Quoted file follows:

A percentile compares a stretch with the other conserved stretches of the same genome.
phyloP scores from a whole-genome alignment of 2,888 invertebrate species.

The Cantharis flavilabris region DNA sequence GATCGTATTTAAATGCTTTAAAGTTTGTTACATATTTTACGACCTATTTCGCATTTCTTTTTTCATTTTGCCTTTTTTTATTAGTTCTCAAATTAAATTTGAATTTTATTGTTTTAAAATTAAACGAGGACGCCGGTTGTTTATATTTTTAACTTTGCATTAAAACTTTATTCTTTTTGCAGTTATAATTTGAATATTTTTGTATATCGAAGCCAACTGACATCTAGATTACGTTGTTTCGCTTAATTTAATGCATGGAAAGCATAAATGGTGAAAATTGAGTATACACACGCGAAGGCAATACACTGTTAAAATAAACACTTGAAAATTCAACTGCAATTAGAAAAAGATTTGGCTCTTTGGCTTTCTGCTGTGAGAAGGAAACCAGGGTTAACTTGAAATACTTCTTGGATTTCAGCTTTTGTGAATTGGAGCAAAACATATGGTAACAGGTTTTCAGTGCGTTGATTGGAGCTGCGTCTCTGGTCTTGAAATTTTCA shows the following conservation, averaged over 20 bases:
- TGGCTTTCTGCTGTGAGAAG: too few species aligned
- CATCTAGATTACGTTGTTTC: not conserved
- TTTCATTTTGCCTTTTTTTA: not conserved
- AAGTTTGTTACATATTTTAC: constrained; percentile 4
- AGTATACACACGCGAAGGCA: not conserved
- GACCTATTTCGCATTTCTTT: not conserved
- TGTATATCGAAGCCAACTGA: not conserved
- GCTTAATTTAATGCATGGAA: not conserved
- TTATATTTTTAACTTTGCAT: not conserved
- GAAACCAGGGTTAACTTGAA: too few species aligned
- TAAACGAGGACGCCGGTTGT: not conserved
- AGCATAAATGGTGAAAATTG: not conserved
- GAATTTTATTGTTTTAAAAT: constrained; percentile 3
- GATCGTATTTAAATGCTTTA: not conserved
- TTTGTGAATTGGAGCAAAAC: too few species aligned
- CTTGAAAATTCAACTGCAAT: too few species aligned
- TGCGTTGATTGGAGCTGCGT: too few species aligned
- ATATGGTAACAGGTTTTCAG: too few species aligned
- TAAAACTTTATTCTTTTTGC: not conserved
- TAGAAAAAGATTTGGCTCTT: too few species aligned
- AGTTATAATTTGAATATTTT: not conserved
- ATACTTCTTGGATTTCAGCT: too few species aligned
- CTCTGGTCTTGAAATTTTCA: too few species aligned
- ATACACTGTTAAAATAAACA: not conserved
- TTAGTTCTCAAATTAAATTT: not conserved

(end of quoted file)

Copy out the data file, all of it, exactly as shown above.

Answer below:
A percentile compares a stretch with the other conserved stretches of the same genome.
phyloP scores from a whole-genome alignment of 2,888 invertebrate species.

The Cantharis flavilabris region DNA sequence GATCGTATTTAAATGCTTTAAAGTTTGTTACATATTTTACGACCTATTTCGCATTTCTTTTTTCATTTTGCCTTTTTTTATTAGTTCTCAAATTAAATTTGAATTTTATTGTTTTAAAATTAAACGAGGACGCCGGTTGTTTATATTTTTAACTTTGCATTAAAACTTTATTCTTTTTGCAGTTATAATTTGAATATTTTTGTATATCGAAGCCAACTGACATCTAGATTACGTTGTTTCGCTTAATTTAATGCATGGAAAGCATAAATGGTGAAAATTGAGTATACACACGCGAAGGCAATACACTGTTAAAATAAACACTTGAAAATTCAACTGCAATTAGAAAAAGATTTGGCTCTTTGGCTTTCTGCTGTGAGAAGGAAACCAGGGTTAACTTGAAATACTTCTTGGATTTCAGCTTTTGTGAATTGGAGCAAAACATATGGTAACAGGTTTTCAGTGCGTTGATTGGAGCTGCGTCTCTGGTCTTGAAATTTTCA shows the following conservation, averaged over 20 bases:
- TGGCTTTCTGCTGTGAGAAG: too few species aligned
- CATCTAGATTACGTTGTTTC: not conserved
- TTTCATTTTGCCTTTTTTTA: not conserved
- AAGTTTGTTACATATTTTAC: constrained; percentile 4
- AGTATACACACGCGAAGGCA: not conserved
- GACCTATTTCGCATTTCTTT: not conserved
- TGTATATCGAAGCCAACTGA: not conserved
- GCTTAATTTAATGCATGGAA: not conserved
- TTATATTTTTAACTTTGCAT: not conserved
- GAAACCAGGGTTAACTTGAA: too few species aligned
- TAAACGAGGACGCCGGTTGT: not conserved
- AGCATAAATGGTGAAAATTG: not conserved
- GAATTTTATTGTTTTAAAAT: constrained; percentile 3
- GATCGTATTTAAATGCTTTA: not conserved
- TTTGTGAATTGGAGCAAAAC: too few species aligned
- CTTGAAAATTCAACTGCAAT: too few species aligned
- TGCGTTGATTGGAGCTGCGT: too few species aligned
- ATATGGTAACAGGTTTTCAG: too few species aligned
- TAAAACTTTATTCTTTTTGC: not conserved
- TAGAAAAAGATTTGGCTCTT: too few species aligned
- AGTTATAATTTGAATATTTT: not conserved
- ATACTTCTTGGATTTCAGCT: too few species aligned
- CTCTGGTCTTGAAATTTTCA: too few species aligned
- ATACACTGTTAAAATAAACA: not conserved
- TTAGTTCTCAAATTAAATTT: not conserved